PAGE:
In the Press
Wednesday, March 22, 2023Poverty, by America by Matthew Desmond Review – How the Rich Keep the Poor Down The Guardian
Tuesday, March 21, 2023The Unraveling of the U.S. News College Rankings The Wall Street Journal
Sunday, March 19, 2023ChatGPT Can Lie, But It’s Only Imitating Humans — A Commentary by Stephen L. Carter ’79 The Washington Post
Saturday, March 18, 2023Will the Texas Takeover of Houston Public Schools Work? — A Commentary by Stephen L. Carter ’79 The Washington Post
Monday, December 3, 2012
Veterans Clinic Files Class Action Lawsuit on Behalf of Vietnam Vets with PTSD Denied Honorable Discharges
The Veterans Legal Services Clinic at Yale Law School has filed a class-action lawsuit in federal court on behalf of Vietnam veterans who were denied honorable discharges due to undiagnosed Post Traumatic Stress Disorder (PTSD). Because of their other-than-honorable discharges, these veterans are ineligible for certain benefits from the U.S. Department of Veterans Affairs. They are also stigmatized.
“I have lived with the pain of PTSD and carried the shame of my bad discharge for decades,” said John Shepherd, Jr., a U.S. Army veteran who received a Bronze Star for heroism in Vietnam but was later discharged under other-than-honorable conditions for failing to perform his assigned duties. “By bringing this lawsuit, I hope that I can help other veterans in my position get the honor they deserve.”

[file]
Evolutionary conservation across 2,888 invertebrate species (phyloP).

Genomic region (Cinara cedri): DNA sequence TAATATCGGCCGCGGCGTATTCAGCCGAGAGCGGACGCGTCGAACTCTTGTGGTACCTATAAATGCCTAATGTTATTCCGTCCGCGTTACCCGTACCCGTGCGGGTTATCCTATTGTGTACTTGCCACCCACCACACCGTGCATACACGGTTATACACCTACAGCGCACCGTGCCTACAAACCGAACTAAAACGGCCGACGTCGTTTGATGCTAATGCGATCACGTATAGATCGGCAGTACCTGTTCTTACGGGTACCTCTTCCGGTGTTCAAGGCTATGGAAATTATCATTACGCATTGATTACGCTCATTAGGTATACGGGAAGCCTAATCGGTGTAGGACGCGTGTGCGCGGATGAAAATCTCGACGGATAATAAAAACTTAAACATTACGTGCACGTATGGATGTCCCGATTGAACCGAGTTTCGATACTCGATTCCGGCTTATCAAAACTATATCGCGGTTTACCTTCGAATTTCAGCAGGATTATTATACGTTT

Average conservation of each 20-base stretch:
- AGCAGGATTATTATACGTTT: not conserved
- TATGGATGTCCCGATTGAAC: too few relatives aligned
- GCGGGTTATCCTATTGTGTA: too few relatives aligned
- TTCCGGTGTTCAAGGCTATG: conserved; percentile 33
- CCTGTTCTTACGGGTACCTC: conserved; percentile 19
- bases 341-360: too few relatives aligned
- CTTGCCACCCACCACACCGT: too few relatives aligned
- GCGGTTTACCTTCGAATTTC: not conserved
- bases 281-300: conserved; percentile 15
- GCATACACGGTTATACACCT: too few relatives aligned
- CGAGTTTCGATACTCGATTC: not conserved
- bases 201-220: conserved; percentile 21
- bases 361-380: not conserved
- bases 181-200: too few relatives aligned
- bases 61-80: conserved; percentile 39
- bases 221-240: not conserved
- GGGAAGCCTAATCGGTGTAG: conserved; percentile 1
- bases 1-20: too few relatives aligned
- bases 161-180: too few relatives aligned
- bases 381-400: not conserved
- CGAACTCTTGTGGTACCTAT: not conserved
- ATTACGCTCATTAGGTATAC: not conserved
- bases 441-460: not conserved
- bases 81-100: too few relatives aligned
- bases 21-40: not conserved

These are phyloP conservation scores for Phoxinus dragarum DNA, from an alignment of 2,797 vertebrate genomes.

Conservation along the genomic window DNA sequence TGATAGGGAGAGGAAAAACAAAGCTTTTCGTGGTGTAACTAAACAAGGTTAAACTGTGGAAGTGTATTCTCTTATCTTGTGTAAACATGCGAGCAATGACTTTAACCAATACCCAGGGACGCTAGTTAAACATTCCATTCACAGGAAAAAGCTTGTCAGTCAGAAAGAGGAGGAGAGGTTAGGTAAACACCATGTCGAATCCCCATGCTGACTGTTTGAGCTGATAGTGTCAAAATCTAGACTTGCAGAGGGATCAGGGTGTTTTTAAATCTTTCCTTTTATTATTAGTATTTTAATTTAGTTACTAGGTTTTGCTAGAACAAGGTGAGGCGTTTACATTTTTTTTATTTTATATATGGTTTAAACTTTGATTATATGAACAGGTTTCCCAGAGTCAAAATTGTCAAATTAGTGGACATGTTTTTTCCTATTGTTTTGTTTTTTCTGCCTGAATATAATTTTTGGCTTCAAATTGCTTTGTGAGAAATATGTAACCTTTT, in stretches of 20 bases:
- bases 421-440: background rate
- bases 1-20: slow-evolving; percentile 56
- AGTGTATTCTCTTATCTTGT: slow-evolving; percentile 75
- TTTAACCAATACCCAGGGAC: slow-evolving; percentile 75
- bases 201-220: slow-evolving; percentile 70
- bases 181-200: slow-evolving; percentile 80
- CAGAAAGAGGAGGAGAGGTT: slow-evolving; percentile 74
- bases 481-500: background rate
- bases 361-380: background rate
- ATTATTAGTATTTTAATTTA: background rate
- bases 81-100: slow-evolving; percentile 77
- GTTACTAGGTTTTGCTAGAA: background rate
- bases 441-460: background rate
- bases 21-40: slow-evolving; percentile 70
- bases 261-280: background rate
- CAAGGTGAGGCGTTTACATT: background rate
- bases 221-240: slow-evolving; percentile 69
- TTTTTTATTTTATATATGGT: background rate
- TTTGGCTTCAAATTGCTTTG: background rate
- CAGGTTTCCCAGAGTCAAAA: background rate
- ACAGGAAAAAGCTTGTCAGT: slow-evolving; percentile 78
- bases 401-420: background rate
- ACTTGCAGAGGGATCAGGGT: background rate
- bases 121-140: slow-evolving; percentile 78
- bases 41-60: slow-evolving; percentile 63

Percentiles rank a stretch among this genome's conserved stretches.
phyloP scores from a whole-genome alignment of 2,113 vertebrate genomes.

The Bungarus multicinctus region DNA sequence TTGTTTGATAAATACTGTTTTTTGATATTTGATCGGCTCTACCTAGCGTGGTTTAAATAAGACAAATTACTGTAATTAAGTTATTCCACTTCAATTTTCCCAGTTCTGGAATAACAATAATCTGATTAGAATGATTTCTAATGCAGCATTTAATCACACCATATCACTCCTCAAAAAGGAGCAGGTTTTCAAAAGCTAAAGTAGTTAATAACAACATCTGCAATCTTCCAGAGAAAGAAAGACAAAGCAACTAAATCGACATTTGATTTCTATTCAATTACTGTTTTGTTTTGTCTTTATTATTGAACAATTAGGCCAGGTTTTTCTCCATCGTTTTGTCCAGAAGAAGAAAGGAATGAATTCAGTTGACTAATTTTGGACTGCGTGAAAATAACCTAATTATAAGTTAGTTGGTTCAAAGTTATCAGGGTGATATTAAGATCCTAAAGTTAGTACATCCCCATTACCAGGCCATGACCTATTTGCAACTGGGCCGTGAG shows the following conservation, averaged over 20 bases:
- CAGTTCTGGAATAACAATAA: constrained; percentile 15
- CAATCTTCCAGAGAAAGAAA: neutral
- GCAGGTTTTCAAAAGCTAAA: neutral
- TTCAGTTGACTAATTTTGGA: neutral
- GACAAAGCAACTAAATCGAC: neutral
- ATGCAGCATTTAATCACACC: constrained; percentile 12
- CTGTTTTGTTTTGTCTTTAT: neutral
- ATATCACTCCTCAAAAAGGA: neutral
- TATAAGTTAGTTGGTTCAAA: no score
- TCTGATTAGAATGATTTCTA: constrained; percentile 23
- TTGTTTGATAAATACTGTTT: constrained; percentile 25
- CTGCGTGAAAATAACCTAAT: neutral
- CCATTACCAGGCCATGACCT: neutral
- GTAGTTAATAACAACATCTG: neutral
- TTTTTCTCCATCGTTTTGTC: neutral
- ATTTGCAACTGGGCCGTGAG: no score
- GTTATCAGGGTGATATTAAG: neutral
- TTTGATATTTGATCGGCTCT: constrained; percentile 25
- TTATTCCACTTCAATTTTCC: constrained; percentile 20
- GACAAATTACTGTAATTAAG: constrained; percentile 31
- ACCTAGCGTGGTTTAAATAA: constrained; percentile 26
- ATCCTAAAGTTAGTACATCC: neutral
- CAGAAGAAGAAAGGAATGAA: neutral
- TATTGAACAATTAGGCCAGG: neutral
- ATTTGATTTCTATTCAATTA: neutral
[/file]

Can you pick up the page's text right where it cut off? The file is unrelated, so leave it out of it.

The clinic is representing Shepherd and the Vietnam Veterans of America (VVA), who are demanding that discharges be upgraded for Vietnam veterans who had undiagnosed PTSD at the time their discharges were issued.
PTSD was not recognized as a medical condition until 1980. By then, as many as 80,000 Vietnam veterans had received other-than-honorable discharges for conduct attributable to their undiagnosed PTSD.
“People did not understand PTSD during the Vietnam era,” said John Rowan, national president of Vietnam Veterans of America. “Now that we do, these service members must not be denied the recognition and benefits they long ago earned.”
Each military service branch operates an administrative board empowered to correct an error or injustice in a discharge, said the clinic. In the case of John Shepherd, since he was diagnosed with service-connected PTSD in 2004, he has applied three times to the Army Board for Correction of Military Records (ABCMR) to upgrade his status and has been denied each time.
“In recent years, the ABCMR has approved 46% of all discharge upgrade applications,” said clinic student Dana Montalto ’13, “but when it comes to Vietnam veterans with PTSD, since 2003 the ABCMR has approved fewer than 2% of applications. This discrimination against elderly, often indigent veterans with combat-related PTSD is intolerable.”